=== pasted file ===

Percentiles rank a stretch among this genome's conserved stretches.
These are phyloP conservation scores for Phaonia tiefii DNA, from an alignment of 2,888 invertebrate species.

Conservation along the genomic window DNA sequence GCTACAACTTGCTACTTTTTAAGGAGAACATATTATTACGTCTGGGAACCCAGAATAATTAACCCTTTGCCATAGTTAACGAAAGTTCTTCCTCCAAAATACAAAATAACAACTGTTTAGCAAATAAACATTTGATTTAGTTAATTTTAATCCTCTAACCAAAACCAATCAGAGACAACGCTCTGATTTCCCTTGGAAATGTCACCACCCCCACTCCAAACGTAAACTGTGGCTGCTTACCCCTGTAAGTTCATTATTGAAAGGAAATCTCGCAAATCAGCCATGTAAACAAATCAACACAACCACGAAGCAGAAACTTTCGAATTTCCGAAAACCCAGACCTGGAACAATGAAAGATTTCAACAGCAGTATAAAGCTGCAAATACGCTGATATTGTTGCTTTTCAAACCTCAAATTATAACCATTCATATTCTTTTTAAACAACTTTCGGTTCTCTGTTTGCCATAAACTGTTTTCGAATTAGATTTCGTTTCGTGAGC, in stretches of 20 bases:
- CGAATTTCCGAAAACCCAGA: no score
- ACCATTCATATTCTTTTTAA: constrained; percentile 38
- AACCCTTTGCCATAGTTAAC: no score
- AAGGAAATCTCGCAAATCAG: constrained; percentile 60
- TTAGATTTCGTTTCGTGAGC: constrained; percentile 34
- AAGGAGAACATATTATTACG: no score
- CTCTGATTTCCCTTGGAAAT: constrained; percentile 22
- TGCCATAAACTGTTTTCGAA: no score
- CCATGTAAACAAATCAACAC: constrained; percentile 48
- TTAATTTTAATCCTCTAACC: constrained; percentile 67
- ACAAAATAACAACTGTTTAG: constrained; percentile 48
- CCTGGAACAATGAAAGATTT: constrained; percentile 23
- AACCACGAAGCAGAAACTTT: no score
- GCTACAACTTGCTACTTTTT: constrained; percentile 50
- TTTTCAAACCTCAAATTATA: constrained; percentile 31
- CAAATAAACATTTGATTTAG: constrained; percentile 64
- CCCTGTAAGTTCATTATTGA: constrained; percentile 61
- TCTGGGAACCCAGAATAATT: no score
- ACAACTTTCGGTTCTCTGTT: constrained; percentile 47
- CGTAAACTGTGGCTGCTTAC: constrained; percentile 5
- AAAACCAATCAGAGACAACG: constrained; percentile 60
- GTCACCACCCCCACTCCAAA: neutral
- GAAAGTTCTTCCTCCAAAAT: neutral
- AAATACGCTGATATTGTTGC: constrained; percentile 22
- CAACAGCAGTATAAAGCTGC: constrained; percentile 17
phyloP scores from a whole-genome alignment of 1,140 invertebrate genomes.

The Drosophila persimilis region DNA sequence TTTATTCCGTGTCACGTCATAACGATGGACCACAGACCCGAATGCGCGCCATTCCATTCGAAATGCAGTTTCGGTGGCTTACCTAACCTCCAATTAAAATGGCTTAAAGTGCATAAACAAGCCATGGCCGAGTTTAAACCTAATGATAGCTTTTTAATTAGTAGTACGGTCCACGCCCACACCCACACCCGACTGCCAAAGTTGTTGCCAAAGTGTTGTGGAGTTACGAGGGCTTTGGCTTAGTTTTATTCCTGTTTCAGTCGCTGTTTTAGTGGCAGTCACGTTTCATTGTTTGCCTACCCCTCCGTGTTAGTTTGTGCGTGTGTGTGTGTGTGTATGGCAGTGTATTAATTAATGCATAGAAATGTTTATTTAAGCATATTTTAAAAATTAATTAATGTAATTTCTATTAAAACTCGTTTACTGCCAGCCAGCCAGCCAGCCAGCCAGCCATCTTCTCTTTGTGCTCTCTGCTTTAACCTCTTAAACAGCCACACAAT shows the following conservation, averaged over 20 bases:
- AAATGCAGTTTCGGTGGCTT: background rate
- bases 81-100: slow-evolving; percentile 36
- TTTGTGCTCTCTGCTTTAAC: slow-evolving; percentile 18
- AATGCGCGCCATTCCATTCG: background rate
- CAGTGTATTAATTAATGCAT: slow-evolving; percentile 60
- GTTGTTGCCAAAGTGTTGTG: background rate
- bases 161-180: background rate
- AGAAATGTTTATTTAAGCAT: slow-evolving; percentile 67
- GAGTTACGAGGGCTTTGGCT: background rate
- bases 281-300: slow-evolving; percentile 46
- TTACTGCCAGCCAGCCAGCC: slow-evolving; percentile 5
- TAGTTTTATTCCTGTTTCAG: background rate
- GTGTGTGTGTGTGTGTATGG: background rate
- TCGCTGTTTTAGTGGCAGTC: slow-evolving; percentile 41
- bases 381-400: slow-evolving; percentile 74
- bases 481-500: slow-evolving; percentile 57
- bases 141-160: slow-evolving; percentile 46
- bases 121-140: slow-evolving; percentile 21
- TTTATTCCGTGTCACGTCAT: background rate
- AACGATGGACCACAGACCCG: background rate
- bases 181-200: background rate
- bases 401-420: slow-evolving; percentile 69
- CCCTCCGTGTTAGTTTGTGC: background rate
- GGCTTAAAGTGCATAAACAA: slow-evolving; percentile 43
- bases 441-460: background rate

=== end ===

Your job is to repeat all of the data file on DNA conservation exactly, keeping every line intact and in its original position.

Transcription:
Percentiles rank a stretch among this genome's conserved stretches.
These are phyloP conservation scores for Phaonia tiefii DNA, from an alignment of 2,888 invertebrate species.

Conservation along the genomic window DNA sequence GCTACAACTTGCTACTTTTTAAGGAGAACATATTATTACGTCTGGGAACCCAGAATAATTAACCCTTTGCCATAGTTAACGAAAGTTCTTCCTCCAAAATACAAAATAACAACTGTTTAGCAAATAAACATTTGATTTAGTTAATTTTAATCCTCTAACCAAAACCAATCAGAGACAACGCTCTGATTTCCCTTGGAAATGTCACCACCCCCACTCCAAACGTAAACTGTGGCTGCTTACCCCTGTAAGTTCATTATTGAAAGGAAATCTCGCAAATCAGCCATGTAAACAAATCAACACAACCACGAAGCAGAAACTTTCGAATTTCCGAAAACCCAGACCTGGAACAATGAAAGATTTCAACAGCAGTATAAAGCTGCAAATACGCTGATATTGTTGCTTTTCAAACCTCAAATTATAACCATTCATATTCTTTTTAAACAACTTTCGGTTCTCTGTTTGCCATAAACTGTTTTCGAATTAGATTTCGTTTCGTGAGC, in stretches of 20 bases:
- CGAATTTCCGAAAACCCAGA: no score
- ACCATTCATATTCTTTTTAA: constrained; percentile 38
- AACCCTTTGCCATAGTTAAC: no score
- AAGGAAATCTCGCAAATCAG: constrained; percentile 60
- TTAGATTTCGTTTCGTGAGC: constrained; percentile 34
- AAGGAGAACATATTATTACG: no score
- CTCTGATTTCCCTTGGAAAT: constrained; percentile 22
- TGCCATAAACTGTTTTCGAA: no score
- CCATGTAAACAAATCAACAC: constrained; percentile 48
- TTAATTTTAATCCTCTAACC: constrained; percentile 67
- ACAAAATAACAACTGTTTAG: constrained; percentile 48
- CCTGGAACAATGAAAGATTT: constrained; percentile 23
- AACCACGAAGCAGAAACTTT: no score
- GCTACAACTTGCTACTTTTT: constrained; percentile 50
- TTTTCAAACCTCAAATTATA: constrained; percentile 31
- CAAATAAACATTTGATTTAG: constrained; percentile 64
- CCCTGTAAGTTCATTATTGA: constrained; percentile 61
- TCTGGGAACCCAGAATAATT: no score
- ACAACTTTCGGTTCTCTGTT: constrained; percentile 47
- CGTAAACTGTGGCTGCTTAC: constrained; percentile 5
- AAAACCAATCAGAGACAACG: constrained; percentile 60
- GTCACCACCCCCACTCCAAA: neutral
- GAAAGTTCTTCCTCCAAAAT: neutral
- AAATACGCTGATATTGTTGC: constrained; percentile 22
- CAACAGCAGTATAAAGCTGC: constrained; percentile 17
phyloP scores from a whole-genome alignment of 1,140 invertebrate genomes.

The Drosophila persimilis region DNA sequence TTTATTCCGTGTCACGTCATAACGATGGACCACAGACCCGAATGCGCGCCATTCCATTCGAAATGCAGTTTCGGTGGCTTACCTAACCTCCAATTAAAATGGCTTAAAGTGCATAAACAAGCCATGGCCGAGTTTAAACCTAATGATAGCTTTTTAATTAGTAGTACGGTCCACGCCCACACCCACACCCGACTGCCAAAGTTGTTGCCAAAGTGTTGTGGAGTTACGAGGGCTTTGGCTTAGTTTTATTCCTGTTTCAGTCGCTGTTTTAGTGGCAGTCACGTTTCATTGTTTGCCTACCCCTCCGTGTTAGTTTGTGCGTGTGTGTGTGTGTGTATGGCAGTGTATTAATTAATGCATAGAAATGTTTATTTAAGCATATTTTAAAAATTAATTAATGTAATTTCTATTAAAACTCGTTTACTGCCAGCCAGCCAGCCAGCCAGCCAGCCATCTTCTCTTTGTGCTCTCTGCTTTAACCTCTTAAACAGCCACACAAT shows the following conservation, averaged over 20 bases:
- AAATGCAGTTTCGGTGGCTT: background rate
- bases 81-100: slow-evolving; percentile 36
- TTTGTGCTCTCTGCTTTAAC: slow-evolving; percentile 18
- AATGCGCGCCATTCCATTCG: background rate
- CAGTGTATTAATTAATGCAT: slow-evolving; percentile 60
- GTTGTTGCCAAAGTGTTGTG: background rate
- bases 161-180: background rate
- AGAAATGTTTATTTAAGCAT: slow-evolving; percentile 67
- GAGTTACGAGGGCTTTGGCT: background rate
- bases 281-300: slow-evolving; percentile 46
- TTACTGCCAGCCAGCCAGCC: slow-evolving; percentile 5
- TAGTTTTATTCCTGTTTCAG: background rate
- GTGTGTGTGTGTGTGTATGG: background rate
- TCGCTGTTTTAGTGGCAGTC: slow-evolving; percentile 41
- bases 381-400: slow-evolving; percentile 74
- bases 481-500: slow-evolving; percentile 57
- bases 141-160: slow-evolving; percentile 46
- bases 121-140: slow-evolving; percentile 21
- TTTATTCCGTGTCACGTCAT: background rate
- AACGATGGACCACAGACCCG: background rate
- bases 181-200: background rate
- bases 401-420: slow-evolving; percentile 69
- CCCTCCGTGTTAGTTTGTGC: background rate
- GGCTTAAAGTGCATAAACAA: slow-evolving; percentile 43
- bases 441-460: background rate